"Users may be limited, but the NGOs' salaries from the West are there to ensure that this remains the case.

Some NGOs do buck the trend and are involved in serious projects, but these are an exception. Long-term experiments in Egypt and Pakistan have produced reasonable results. The main problem in both places is that religious groups have seized the day, filled the vacuum, and argued against consumerism as the dominant value in contemporary societies. There is no effective opposition in either country, both of which are presided over by a military dictator".

The role NGOs played in regime changes (Yugoslavia, Ukraine, and Georgia) conducted through "colour revolution" further earned them the radical wrath. Pora in Ukraine (Orange Revolution), Kmara in Georgia (Rose Revolution) and (Otpor) in Serbia, all have been funded by US donors such as Freedom House (an ex-CIA man heading it), US National Endowment for Democracy or George Soros Foundation.

Then there are allegations of corruption, waste and fraud. In most countries, Pakistan being no exception, the NGOs face an identity crisis. But the NGO sector does not consist of one trend. There are different trends. Some of the NGOs work with religious references, others are aligned with the government and some work for social reforms. There are also different political trends: conservative, liberal, radical and religious.
There are NGOs relieving the state of its social responsibilities by taking over hospitals, public schools, and transport, thus proclaiming that the evils of the system are only a result of failure of "good governance". The message is: the system is workable only if run by clean people. These NGOs provide a human face to the system when they want people to solve problems on a self-help basis instead of getting organised. In this way, such NGOs are an extension of charity. But their nexus to state, despite their claims to be non-state actors, makes them different from charities. The NGO phenomenon taking over state functions is an extension of reformism from above.

But then there are NGOs, both internationally and locally, that have taken up the cause of anti-globalisation, human rights, peace, environment, and third world debt cancellation. It is these social organisations that played a pivotal role in initiating the process of World Social Forum (WSF). The anti-war mobilisations on Feb. 15, 2003 (and on March 20 the following year) would not have been possible without the WSF process.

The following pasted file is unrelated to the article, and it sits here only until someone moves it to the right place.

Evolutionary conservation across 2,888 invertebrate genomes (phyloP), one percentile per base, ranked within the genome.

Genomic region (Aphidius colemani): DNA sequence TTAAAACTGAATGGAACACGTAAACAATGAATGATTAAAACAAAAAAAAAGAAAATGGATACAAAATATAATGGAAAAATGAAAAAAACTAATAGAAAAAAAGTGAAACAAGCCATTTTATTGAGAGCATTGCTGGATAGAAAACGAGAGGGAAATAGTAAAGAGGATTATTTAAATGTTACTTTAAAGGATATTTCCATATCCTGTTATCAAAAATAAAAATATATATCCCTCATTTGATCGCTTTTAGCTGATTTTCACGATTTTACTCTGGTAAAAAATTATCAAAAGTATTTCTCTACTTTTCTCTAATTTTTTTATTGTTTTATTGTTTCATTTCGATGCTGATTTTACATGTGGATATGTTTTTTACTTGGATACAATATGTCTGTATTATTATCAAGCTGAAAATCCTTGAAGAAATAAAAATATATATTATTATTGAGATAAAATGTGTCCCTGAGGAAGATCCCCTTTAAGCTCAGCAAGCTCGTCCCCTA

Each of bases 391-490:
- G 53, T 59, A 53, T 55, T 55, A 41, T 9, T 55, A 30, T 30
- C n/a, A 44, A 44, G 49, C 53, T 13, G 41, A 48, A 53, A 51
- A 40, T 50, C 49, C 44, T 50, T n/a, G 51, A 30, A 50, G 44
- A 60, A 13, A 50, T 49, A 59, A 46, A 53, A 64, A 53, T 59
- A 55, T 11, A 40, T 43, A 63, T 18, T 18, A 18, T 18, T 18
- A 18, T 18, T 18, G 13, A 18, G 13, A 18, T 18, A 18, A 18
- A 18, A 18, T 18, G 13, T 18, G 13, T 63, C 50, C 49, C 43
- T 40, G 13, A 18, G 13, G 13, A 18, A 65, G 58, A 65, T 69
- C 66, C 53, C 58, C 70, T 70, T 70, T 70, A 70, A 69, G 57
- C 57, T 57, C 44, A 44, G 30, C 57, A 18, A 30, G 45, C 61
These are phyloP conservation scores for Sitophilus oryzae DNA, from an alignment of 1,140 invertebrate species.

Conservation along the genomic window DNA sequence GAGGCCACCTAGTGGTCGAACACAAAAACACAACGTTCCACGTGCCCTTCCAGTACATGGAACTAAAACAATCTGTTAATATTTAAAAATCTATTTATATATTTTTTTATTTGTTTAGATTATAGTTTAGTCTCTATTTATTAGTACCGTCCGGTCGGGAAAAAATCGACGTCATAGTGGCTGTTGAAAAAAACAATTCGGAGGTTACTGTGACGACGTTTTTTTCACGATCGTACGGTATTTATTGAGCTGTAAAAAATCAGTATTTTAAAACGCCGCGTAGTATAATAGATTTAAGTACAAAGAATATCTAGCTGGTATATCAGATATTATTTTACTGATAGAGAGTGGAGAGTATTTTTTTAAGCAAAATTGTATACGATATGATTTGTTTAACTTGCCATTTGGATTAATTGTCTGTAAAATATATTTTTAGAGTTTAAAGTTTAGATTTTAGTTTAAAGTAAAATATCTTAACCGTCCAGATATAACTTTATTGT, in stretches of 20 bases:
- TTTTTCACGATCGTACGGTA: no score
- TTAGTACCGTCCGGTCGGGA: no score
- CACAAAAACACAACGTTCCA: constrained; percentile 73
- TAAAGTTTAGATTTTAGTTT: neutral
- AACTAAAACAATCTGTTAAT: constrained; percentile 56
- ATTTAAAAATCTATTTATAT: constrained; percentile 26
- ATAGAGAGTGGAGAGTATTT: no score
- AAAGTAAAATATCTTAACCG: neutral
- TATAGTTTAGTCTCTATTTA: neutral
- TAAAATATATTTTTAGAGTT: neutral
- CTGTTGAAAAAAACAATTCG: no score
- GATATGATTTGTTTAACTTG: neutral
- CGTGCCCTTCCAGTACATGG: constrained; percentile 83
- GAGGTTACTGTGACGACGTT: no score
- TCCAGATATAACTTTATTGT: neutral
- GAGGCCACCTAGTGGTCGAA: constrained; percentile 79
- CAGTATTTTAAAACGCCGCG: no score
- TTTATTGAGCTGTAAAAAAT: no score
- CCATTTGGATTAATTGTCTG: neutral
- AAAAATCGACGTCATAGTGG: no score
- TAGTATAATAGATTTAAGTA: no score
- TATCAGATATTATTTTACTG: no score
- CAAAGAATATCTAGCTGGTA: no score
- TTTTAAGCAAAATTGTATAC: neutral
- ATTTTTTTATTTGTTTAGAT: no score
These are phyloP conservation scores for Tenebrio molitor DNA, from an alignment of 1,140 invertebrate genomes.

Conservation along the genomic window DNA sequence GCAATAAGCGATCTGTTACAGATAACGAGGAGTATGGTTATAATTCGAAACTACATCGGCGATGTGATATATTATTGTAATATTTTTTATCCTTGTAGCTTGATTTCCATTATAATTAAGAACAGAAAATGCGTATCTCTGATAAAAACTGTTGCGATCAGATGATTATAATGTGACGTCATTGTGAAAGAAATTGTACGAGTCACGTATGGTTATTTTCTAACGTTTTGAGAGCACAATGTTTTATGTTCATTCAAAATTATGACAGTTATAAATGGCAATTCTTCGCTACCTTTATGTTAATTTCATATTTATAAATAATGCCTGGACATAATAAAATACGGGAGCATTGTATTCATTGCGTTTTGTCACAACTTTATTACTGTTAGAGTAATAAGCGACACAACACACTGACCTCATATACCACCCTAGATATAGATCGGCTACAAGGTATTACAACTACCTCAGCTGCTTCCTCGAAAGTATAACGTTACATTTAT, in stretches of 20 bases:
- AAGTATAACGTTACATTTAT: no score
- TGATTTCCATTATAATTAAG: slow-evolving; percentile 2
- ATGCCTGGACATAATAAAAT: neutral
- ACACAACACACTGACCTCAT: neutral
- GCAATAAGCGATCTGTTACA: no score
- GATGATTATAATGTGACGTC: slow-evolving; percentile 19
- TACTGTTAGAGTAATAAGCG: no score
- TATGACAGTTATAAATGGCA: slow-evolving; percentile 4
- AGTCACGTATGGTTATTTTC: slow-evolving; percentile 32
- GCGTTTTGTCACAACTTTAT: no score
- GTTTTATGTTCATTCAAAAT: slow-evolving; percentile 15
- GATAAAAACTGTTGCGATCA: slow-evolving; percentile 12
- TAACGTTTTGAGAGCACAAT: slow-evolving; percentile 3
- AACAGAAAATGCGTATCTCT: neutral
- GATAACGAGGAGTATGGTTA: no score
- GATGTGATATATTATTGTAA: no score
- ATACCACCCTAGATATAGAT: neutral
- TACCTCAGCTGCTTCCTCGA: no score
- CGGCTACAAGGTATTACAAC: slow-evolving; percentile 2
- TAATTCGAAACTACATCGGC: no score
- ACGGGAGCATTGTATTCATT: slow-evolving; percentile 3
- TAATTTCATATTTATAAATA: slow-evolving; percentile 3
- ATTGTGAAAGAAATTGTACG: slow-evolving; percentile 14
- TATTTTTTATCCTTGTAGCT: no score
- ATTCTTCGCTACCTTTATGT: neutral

Using NGOs as a scapegoat for depoliticising is also only partially true. Nepal, for instance, with a large NGO sector, belies the depoliticisation myth. Nepal has seen a growing Maoist insurgency in the countryside, but it has also witnessed intense political activity in urban centres despite the growth of the NGO sector. It is not correct to say that NGOs do not depoliticise. However, the NGO sector is not a cause but one of many means to depoliticise a society.

In the case of Pakistan, it was the disillusionment in respective PPP and Muslim League governments that isolated the masses from politics. President Musharraf is therefore not meeting the resistance Zia-ul-Haq had to face. It is mainly the political forces, not the NGO sector, responsible for the lack of interest masses show in politics.

However, women, minorities, bonded labour, children, and trade unions in Pakistan would have been defencelessand vulnerable without some of the NGOs that "buck the trend and are involved in serious projects". These NGOs, even if they are an exception, constitute the cross-currents that a society in Pakistan badly needs to attain civility. Civil society would be even less civil without such NGOs. Imagine a Pakistan without the Human Rights Commission of Pakistan (HRCP)! The country would definitely have been poorer without the HRCP.